In his last college season, he rushed for 1,092 yards and scored 20 touchdowns. He also joined some rare company in Pitt annals, ranking second all-time in rushing yards (3,733), total touchdowns and rushing TDs, trailing only the legendary Tony Dorsett in each of those categories.
“I can laugh now, when I look back, because you can’t change anything but it made me better,” Conner said. “I kept eyeballing Sept. 3 against Villanova. Nothing was going to keep me off that field. I would watch highlights during chemo to keep going. There were a lot of rock bottoms, but I think the worst came with treatment six of the 12 treatments.
“I would say treatments six through 11 were probably the worst ones. I gained weight. I would try and eat everything in sight and blew up to around 260. I looked like the Pillsbury Doughboy. I could still look at myself in the bathroom mirror, but not for that long. I kept thinking your physical image could change, but cancer can’t change the person that you are inside. I wasn’t going to let this break me. It challenges you and it scares you.
“There were plenty of times I thought the last place I want to be is sitting in this padded green chair going through this. I also started to think that I wasn’t just doing this for me, either. I have my four brothers, I have my mom, my Pitt teammates, and the coaching staff, everyone that stood by me.”
Conner says that support inspired him to push through, and he was amazed to find his story touched the entire football community, from Kansas City Chiefs’ all-pro Eric Berry, to former Pittsburgh Steeler running back Merrill Hoge, two cancer survivors, to other prominent cancer survivors like NHL all-time great Mario Lemieux.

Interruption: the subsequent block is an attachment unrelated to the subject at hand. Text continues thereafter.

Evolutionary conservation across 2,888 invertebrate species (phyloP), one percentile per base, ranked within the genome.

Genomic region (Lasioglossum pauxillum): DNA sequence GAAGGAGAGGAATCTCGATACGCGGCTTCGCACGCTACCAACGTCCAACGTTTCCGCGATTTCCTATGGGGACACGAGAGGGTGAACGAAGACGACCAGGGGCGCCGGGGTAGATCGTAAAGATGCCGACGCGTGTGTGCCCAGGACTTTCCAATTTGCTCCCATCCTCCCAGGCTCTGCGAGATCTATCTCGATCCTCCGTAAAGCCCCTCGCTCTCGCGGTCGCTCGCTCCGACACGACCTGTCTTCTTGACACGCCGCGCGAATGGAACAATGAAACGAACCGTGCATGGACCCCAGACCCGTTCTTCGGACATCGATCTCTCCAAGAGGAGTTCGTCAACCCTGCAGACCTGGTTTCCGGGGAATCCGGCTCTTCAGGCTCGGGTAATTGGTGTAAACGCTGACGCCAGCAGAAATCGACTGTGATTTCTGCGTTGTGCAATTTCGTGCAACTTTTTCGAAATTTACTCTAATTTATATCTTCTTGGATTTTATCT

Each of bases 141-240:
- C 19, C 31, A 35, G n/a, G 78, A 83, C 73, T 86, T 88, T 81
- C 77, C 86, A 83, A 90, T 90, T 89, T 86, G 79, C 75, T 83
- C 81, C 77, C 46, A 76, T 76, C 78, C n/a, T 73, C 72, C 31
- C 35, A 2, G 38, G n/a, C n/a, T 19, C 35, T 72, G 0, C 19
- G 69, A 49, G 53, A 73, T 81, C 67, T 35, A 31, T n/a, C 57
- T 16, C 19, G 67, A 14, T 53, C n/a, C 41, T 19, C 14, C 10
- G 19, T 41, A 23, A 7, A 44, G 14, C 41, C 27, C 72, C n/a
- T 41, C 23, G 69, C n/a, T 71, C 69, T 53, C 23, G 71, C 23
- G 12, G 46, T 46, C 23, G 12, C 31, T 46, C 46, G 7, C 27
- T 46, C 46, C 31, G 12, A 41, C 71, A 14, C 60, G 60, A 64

“I wanted to be treated normal, and I didn’t want any pity from anyone,” Conner said. “It took me a lot of time to feel like I was back to normal. I played last year I think around 75-, 80-percent. I feel real good and I will be ready for the NFL Combine. I was progressing during the season, but I don’t think I was able to play and show what I’m truly able to do.
“I have Mr. (Mike) Gallagher (a family friend) and his family for staying with me, and supporting me throughout this whole thing. My agent, Ryan Tollner, stuck by me when I know a lot of agents didn’t. The support has been overwhelming. It really makes you appreciate every little thing. I have a new motivation and incentive that I know I don’t have to look too hard to find. Part of me wants to let go of it and bury it. I’m close to what you would call ‘Cancer James,’ and in the process of burying it, but cancer will always be a part of me.”
What Conner will never let go of are the images of himself as he was undergoing chemo. They’re indelible. The pictures and memories will always serve him as a stern reminder that the worst is over, that nothing could compare to the battle he waged and won.
“I never doubted for a second that the worst would happen,” Conner said. “My message is that you can beat the odds and have faith and stay positive. Winning this Brookshier spirit award means everything. Just to be alive and accept it means everything. That I’m able to do it with my family, my friends and Pitt family there means even more. I know I’m playing for everyone who has cancer. They give me the strength to play football for all of the ones that can’t.”
Tickets for the Maxwell Club gala can be purchased here.